One possible answer to solving this still contentious problem is for the federal government to mandate more extensive pollution controls. But a more cost-effective solution may be to find a way to "store" or sequester the carbon.
Research already has shown that carbon could be stored in forests and soils. As long as the trees are not cut down, nor the soils plowed up, the carbon stays put.
A pilot project in Illinois is working to give emitters of greenhouse gases some incentive to reduce carbon dioxide output. Those incentives could even provide a side benefit to farmers.
David Miller explains.
American Electric Power is the largest power company in the United States. By its own admission, it is the nation's largest emitter of the greenhouse gas carbon dioxide. Because AEP believes most of the science surrounding the "greenhouse effect" is correct, the power generating giant has been working since 1995 to reduce the amount of greenhouse gasses or G-H-Gs the company releases into the atmosphere. That work includes the purchase of 2 million acres of trees in Bolivia to sequester carbon as well as similar projects in Brazil and Louisiana.
Dale Heydlauff is American Electric Power's vice-president of Environmental Affairs.
Dale Heydlauff, American Electric Power: "I mean, we have been real students of the science, we have been studying it for a decade or more. I will candidly admit to you that early on we were a skeptic as were most people in the business community. ...We have become convinced that it is an issue that needs to be taken seriously, one that we are committed to addressing in a very proactive way and I think our actions demonstrate that."
Enter Dr. Richard Sandor. In the late 80s, Sandor developed the concept of selling emission credits as an added incentive for major corporations to comply with the required reductions of sulfur dioxide, the main component of acid rain.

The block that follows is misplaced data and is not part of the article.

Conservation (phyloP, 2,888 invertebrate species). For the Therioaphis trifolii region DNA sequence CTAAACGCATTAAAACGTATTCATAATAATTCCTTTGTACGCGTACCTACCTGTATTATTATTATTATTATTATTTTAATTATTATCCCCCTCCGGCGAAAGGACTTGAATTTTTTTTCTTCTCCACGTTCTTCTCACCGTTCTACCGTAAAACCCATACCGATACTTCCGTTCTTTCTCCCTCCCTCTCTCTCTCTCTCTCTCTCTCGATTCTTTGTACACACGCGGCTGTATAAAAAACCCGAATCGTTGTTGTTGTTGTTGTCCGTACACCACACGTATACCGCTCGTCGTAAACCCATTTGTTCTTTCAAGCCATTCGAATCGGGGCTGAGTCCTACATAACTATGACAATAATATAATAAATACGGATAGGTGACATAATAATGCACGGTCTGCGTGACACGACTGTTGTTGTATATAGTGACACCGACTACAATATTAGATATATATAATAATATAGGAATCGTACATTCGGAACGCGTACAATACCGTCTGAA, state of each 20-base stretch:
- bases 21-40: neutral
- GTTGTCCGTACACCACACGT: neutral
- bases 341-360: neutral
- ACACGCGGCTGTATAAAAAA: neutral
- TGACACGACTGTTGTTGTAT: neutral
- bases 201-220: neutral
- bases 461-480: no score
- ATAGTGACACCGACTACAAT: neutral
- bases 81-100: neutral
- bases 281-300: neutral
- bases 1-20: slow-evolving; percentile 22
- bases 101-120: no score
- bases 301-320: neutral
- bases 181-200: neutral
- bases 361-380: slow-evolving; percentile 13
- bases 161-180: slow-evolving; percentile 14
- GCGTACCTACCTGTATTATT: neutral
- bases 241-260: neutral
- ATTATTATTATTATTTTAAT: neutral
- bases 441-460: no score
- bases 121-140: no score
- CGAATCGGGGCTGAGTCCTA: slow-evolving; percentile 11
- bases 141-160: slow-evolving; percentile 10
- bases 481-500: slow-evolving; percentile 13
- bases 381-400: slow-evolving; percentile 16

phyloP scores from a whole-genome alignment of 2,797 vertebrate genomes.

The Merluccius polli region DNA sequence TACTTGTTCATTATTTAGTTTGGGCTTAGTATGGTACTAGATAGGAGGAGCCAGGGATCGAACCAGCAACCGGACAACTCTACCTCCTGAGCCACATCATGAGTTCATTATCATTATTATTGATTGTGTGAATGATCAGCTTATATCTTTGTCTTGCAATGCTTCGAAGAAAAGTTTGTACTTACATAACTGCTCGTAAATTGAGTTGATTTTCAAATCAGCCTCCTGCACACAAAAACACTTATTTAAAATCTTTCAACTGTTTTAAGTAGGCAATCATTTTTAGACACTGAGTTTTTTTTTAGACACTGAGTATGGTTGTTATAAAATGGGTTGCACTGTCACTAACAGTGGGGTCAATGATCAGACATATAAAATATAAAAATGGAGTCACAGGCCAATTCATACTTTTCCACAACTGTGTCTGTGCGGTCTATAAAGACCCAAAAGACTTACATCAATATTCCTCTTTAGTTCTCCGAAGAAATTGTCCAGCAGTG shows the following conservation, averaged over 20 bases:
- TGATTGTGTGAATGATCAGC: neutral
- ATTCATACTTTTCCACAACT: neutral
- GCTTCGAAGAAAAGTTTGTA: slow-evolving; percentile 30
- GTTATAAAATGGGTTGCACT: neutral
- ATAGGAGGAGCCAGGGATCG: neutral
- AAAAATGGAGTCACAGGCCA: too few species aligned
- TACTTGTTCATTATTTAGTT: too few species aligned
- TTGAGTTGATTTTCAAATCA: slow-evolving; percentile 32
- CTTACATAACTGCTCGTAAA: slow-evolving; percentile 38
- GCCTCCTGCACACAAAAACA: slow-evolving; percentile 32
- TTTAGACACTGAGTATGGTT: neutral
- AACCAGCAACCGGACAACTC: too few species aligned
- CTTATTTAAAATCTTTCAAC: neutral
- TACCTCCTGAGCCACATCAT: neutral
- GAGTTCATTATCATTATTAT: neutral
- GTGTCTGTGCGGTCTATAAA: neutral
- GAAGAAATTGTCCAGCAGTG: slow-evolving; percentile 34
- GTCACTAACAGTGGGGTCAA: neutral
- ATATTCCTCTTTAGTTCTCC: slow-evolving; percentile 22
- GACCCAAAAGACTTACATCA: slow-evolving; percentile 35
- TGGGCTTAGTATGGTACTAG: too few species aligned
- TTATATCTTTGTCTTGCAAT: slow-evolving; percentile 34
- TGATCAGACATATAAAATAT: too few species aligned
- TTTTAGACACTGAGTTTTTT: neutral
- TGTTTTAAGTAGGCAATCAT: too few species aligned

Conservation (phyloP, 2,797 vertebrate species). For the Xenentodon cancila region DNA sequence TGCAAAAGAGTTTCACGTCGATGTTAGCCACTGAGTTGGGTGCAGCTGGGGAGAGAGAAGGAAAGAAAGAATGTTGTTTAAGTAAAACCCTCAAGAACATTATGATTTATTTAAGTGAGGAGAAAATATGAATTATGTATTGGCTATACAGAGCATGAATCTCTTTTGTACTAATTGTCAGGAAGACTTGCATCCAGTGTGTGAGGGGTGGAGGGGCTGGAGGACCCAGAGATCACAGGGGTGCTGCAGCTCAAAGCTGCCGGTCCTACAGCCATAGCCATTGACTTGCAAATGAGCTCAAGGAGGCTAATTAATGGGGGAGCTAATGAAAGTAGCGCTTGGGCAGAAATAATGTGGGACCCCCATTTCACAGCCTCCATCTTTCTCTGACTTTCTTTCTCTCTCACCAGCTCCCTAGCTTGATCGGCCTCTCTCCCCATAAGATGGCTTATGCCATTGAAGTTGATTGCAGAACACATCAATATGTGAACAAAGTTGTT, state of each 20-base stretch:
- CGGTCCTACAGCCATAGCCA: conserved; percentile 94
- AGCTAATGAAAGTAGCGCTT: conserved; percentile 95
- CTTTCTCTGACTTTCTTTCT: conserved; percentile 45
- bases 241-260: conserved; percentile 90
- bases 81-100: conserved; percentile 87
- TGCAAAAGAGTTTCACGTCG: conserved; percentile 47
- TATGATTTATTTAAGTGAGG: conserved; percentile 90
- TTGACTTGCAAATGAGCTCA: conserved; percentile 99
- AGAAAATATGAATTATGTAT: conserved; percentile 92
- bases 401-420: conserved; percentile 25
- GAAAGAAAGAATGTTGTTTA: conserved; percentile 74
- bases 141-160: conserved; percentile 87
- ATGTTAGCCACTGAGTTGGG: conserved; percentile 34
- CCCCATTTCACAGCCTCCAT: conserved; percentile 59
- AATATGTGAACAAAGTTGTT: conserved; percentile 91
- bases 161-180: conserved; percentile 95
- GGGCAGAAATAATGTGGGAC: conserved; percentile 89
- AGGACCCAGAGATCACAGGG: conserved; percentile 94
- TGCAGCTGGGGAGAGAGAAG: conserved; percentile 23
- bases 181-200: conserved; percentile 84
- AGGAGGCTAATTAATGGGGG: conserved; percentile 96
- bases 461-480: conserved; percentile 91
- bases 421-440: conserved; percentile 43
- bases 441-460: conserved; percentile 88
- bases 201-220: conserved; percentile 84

Dr. Richard Sandor, Environmental Financial Products: "It was an awful lot of skepticism about any kind of emissions trading or using market based solutions for the environment but we had a good track record and some products like interest rate derivatives in the 70's and so we were able to move the ball along."
Through his "cap and trade" model, any company that reduced its sulfur dioxide emissions below the federally mandated maximum could sell the amount that represented the difference. The plan was adopted by the U.S. Environmental Protection Agency in 1990. In March of this year, the 11th Acid Rain Allowance Auction was conducted and the proceedings netted $32.3 million.
Financed in part by grants totaling $1.3-million from the Joyce Foundation, he began more than three years of work with the staff of his Chicago-based company Environmental Financial Products. The goal was to create a pilot project to trade carbon in the same manner as sulfur dioxide. The work gave birth to the Chicago Climate Exchange, a cap-and-trade version of the SO2 Allowance model. The projected date for trading to begin is sometime late spring or early summer.
Participating companies agree voluntarily to hold carbon dioxide emissions at 1999 levels and further agree to reduce that level by 4% a year over a 4-year period. Initially, 14 companies, including AEP, Dupont and Ford, will purchase credits that represent storage of carbon in either trees or soil. If a company does reduce its CO2 output through the installation of some kind of technology, that difference can also be sold on the exchange.